The next stage in the proposed organisation and staff restructure at Central Coast Council has been released to staff and it has cast uncertainty among the workforce that there could be forced redundancies and jobs being axed in the service areas.
The United Services Union (USU) and Council have been in constant negotiation since Council’s financial troubles emerged in October 2020, and as part of the financial recovery process, Council has to find savings of $31M in resourcing costs.
USU representative, Luke Hutchinson, said that they are about midway through consultation about the proposed organisational and staffing restructure, and any restructure measures probably wouldn’t be implemented until mid May.
“There’s no doubt that people have been informed that their positions will not be in the proposed restructure, or that their position has been merged with another position, and that’s probably at the professional staff and management level,” he said.
“There is a proposed hit to the trades areas and a lot of those job cuts have been facilitated by voluntary redundancy.
“I haven’t got any forced redundancies on the table in any operational trades area at this stage.
“The cuts are right across the board with every single service area and unit affected, and there’s no doubt that people are worried and concerned about their job security, but there’s no one at this stage that has been forcibly made redundant or sacked.”
Hutchinson said negotiation with Council was a balancing act to get the right structure and the right staff numbers in the right areas.
“We’ve got due process to follow under the Award and Council has to consult adequately either with the Union or our members over this consultation period,” he said.
“The Union’s key goal is to ensure that there are no forced redundancies out of this process and we will continue to keep the pressure on Council in relation to that.”
Hutchinson said that if there was to be any forced redundancies, the Union would take it to the Industrial Relations Commission.
A Council spokesperson said outcomes of the reduction in staff would not be known until staff consultation was concluded and the new organisation structure is implemented.
Central Coast State Labor MPs have weighed in to the issue and are now calling on the NSW Government to guarantee that there will be no forced redundancies at Council in the wake of the financial crisis.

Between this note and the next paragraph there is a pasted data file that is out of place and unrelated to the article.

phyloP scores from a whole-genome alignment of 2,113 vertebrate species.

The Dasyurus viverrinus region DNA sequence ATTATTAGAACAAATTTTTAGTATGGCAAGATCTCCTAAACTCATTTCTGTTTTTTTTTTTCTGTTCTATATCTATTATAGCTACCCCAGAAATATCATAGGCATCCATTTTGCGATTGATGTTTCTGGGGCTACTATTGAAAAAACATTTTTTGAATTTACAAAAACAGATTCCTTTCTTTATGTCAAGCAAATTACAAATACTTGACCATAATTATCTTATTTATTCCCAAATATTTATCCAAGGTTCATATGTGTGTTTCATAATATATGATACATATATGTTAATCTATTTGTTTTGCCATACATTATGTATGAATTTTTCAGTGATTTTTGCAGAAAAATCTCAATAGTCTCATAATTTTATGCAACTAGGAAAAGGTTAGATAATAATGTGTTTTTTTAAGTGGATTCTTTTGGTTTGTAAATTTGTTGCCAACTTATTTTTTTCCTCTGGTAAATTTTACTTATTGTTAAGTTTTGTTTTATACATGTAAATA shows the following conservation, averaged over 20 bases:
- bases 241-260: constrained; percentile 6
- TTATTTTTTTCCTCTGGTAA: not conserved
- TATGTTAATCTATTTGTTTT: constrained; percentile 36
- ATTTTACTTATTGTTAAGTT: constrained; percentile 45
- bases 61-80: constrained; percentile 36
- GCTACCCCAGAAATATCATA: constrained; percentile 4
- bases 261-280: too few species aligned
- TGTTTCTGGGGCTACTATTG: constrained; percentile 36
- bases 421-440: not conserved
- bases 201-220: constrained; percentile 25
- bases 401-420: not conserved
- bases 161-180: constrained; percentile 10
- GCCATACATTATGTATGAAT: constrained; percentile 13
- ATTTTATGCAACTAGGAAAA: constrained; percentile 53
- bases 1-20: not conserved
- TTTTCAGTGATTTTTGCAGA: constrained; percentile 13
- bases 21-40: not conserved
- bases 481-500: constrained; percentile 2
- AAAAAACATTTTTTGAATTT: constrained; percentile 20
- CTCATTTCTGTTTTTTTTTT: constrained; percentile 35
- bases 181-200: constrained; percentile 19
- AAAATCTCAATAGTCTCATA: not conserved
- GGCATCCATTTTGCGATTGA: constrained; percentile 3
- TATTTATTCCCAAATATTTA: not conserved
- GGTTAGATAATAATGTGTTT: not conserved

They say Council has rejected some voluntary redundancy applicants on the basis that they work in areas of the organisation where roles are not being cut, creating the possibility that others will be forced to go in order to make up the numbers.
A mix and match program proposed by the United Services Union (USU) would ensure no involuntary terminations, while maintaining core services, if it is adopted by the NSW Government appointed Administrator, Dick Persson, the MPs said in a statement.
Central Coast Labor MPs David Harris (Wyong), David Mehan (The Entrance), Yasmin Catley (Swansea) and Liesl Tesch (Gosford) are urging the Administrator to support the program, which proposes that staff seeking voluntary redundancies in core service areas could be replaced by staff from other service areas who are not seeking a redundancy.
A Council spokesperson said the opportunities for mix and match (positions) were being fully maximised to the extent that they could be, to facilitate the best possible outcomes for staff.
Wyong MP, David Harris, said he was hearing from some workers in the operational and trades sectors in Council that they had been given notice and that their work would be outsourced.
“The financial situation is not the staff’s fault, they’ve been doing their jobs, they’ve done nothing wrong, there’s been no performance issues, but Council might be outsourcing their jobs and those workers are getting axed,” he said.
“At the moment, for instance, all the vehicles are kept and maintained in-house, but what I’m hearing is that’s going to cease and that work outsourced.
“Council needs to be honest, if their actual agenda is to outsource work, then say that,” Harris said.
“That’s not 100 percent in the spirit of what was originally planned.”
Union representative, Luke Hutchinson, said he hadn’t heard anything about outsourcing.
“I don’t believe Council has the money to outsource a lot of the projects anyway, and a lot of projects will just drop off, or the service provision will lower,” he said.